But Stephen, full of the Holy Spirit, looked up to heaven and saw the glory of God, and Jesus standing at the right hand of God. “Look,” he said, “I see heaven open and the Son of Man standing at the right hand of God.” At this they covered their ears and, yelling at the top of their voices, they all rushed at him, dragged him out of the city and began to stone him. Meanwhile, the witnesses laid their coats at the feet of a young man named Saul. While they were stoning him, Stephen prayed, “Lord Jesus, receive my spirit.” Then he fell on his knees and cried out, “Lord, do not hold this sin against them.” When he had said this, he fell asleep.
I have just heard the story of a Christian leader who described how he spent years trying to convert his best friend, only to see him become a Christian months after they lost contact. The leader joked that he somehow missed on the reward and pride of being the one who finally led him to Christ. The good news may be that the leader kept proclaiming the gospel in spite of years of failure.
Stephen speaks and acts like a living sacrifice, who boldly gives a historical, personal and prophetic account of the hope within him. This perhaps begs some questions to be asked: what is the point of being full of wisdom and Spirit if this leads to an apparently useless and barbaric death? It is clear that the early Church needed people like Stephen: full of grace, power and with the gift to perform signs and wonders. Had his life been needlessly wasted? What is the point to challenge stiff-necked people if it only drives them to anger and even murder? Have we ever felt that the output of our endeavours is not worth the effort we make or the price we pay?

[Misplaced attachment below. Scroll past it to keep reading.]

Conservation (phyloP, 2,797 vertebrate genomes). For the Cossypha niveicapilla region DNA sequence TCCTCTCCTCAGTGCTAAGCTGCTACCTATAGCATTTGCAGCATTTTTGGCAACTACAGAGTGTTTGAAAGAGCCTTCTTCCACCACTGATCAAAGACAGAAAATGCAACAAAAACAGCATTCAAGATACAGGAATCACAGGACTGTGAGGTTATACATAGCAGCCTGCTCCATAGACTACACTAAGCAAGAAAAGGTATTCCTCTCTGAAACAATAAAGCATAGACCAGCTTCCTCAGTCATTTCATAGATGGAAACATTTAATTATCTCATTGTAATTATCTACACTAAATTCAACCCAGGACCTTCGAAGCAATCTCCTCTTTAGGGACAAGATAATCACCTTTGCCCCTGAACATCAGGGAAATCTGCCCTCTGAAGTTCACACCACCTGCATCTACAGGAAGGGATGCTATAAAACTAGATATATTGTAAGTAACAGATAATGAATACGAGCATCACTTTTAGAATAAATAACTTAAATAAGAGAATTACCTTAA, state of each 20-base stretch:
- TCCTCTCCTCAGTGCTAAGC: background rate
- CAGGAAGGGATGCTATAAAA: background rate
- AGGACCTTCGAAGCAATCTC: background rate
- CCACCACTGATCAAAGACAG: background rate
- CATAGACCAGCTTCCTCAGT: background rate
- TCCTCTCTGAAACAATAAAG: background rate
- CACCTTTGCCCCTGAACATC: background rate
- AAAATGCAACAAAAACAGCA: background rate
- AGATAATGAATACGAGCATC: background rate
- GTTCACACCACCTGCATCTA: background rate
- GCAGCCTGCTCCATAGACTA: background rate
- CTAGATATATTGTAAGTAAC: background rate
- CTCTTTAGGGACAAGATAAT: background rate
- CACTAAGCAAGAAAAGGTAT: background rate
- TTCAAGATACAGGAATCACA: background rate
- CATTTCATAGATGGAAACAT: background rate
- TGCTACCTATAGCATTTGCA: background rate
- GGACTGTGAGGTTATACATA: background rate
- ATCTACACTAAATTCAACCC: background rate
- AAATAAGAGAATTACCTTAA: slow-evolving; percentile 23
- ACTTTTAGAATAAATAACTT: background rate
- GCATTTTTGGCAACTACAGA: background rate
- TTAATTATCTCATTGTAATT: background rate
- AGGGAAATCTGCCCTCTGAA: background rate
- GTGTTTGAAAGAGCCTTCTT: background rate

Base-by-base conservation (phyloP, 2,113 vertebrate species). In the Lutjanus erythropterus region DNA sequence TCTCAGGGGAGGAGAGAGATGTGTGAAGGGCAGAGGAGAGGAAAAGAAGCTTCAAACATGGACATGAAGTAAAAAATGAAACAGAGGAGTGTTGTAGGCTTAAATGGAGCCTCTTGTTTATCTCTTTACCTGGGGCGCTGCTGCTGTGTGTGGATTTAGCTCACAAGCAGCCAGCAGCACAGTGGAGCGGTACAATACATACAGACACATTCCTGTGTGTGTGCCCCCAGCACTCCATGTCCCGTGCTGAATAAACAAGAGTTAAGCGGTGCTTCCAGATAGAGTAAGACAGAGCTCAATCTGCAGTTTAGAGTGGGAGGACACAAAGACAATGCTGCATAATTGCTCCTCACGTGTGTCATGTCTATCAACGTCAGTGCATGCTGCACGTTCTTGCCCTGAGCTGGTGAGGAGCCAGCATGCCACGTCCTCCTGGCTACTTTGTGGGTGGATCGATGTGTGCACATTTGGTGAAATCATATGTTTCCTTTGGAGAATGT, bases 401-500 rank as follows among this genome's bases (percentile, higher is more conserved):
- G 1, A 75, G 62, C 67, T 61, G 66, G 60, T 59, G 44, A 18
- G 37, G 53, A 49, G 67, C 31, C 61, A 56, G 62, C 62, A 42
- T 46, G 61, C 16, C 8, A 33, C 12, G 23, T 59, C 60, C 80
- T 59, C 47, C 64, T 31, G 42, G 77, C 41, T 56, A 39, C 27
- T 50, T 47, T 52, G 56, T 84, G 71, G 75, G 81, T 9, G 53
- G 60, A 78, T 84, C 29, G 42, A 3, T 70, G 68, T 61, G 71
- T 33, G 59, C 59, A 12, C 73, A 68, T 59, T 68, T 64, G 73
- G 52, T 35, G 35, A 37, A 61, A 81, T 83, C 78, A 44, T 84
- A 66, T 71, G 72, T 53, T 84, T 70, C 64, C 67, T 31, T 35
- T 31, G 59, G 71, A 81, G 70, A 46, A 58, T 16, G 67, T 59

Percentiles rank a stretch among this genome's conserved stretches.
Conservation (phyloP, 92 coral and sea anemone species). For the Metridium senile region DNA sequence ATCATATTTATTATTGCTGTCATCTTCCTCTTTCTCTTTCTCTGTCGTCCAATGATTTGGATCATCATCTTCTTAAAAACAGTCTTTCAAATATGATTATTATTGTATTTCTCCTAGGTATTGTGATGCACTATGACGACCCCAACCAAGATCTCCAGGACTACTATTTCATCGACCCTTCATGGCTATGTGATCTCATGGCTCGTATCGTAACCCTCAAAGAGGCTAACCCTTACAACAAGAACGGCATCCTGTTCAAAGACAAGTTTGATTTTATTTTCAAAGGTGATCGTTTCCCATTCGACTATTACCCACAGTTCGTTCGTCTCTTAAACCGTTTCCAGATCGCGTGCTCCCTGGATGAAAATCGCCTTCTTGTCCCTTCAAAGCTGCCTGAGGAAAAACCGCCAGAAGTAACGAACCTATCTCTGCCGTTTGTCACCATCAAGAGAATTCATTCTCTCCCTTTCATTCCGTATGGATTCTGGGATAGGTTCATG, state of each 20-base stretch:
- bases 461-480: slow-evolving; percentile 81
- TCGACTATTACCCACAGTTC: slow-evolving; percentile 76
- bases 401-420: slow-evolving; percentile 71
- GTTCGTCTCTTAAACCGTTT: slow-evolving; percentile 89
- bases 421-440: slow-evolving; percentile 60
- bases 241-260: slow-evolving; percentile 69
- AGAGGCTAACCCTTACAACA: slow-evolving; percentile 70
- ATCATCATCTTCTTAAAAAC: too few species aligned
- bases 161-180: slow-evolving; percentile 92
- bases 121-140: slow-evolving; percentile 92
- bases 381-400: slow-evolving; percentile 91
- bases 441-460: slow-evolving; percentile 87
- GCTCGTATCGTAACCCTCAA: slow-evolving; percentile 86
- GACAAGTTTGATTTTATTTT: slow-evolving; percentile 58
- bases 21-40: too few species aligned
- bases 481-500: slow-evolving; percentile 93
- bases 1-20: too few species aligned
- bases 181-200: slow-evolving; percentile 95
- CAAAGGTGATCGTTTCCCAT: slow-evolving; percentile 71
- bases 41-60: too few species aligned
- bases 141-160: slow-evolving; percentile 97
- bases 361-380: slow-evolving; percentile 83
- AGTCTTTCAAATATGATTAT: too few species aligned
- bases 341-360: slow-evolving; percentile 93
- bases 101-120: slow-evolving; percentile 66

If yes then such feelings may betray the reality that our judgement has perhaps been blurred by conflict, opposition, denial, rejection, disappointment, apparent failure and even our delusional, internal scripts. What life and people throw at us may taint our perspective on what God is accomplishing through us and behind the scenes of our awareness.
Among that crowd , stood a young man named Saul who was destined to be the one of the greatest evangelist ever: one whose journeys and writings would contribute to the salvation of billions of souls over the centuries. Saul, more than anyone else might have been the real audience in this narrative. Going back to the initial question: was Saul worth Stephen’s apparent failure and death? I am selfishly tempted to answer ‘ yes’. It has been argued that seeds were sown in Saul’s heart that day, perhaps because of Stephen’s attitude. Indeed Stephen was bold proclaiming the truth regardless of the opposition and the cost; he humbly prayed when he could have posed all kinds of theodicy questions; and he passionately begged God not to hold anything against his executioners and their accomplices. Could such witness have prepared the merciless and stiff-necked Saul for the Damascus’s encounter?
I am encouraged to know afresh that all one does in witness and service for people is always worth the cost, even the cost of apparent failure and death. How refreshing is it to be reminded that people around us, however they appear, have God’s potential to accomplish much more than us in the future! Stephen’ s self-sacrificial attitude looks like the living Good News, which puzzles Saul and sets him on a journey of discipleship.
God of faithfulness , thank you for those who loved us sacrificially long before we deserve it, those who failed that we may succeed, and those who humbly and faithfully laid their lives down so that ours could flourish. Omniscient God, help us to always have Your bigger picture in mind and at heart; grant us courage to remain faithful in adversity, boldness to proclaim the gospel whatever the cost and response, grace to know that all have an invaluable potential and inheritance in you, and wisdom to discern your glory, even when hidden in powerlessness. Amen
The Rev’d Bachelard Kaze is Minister of Marlpool, Eastwood and Langley URCs in Derbyshire.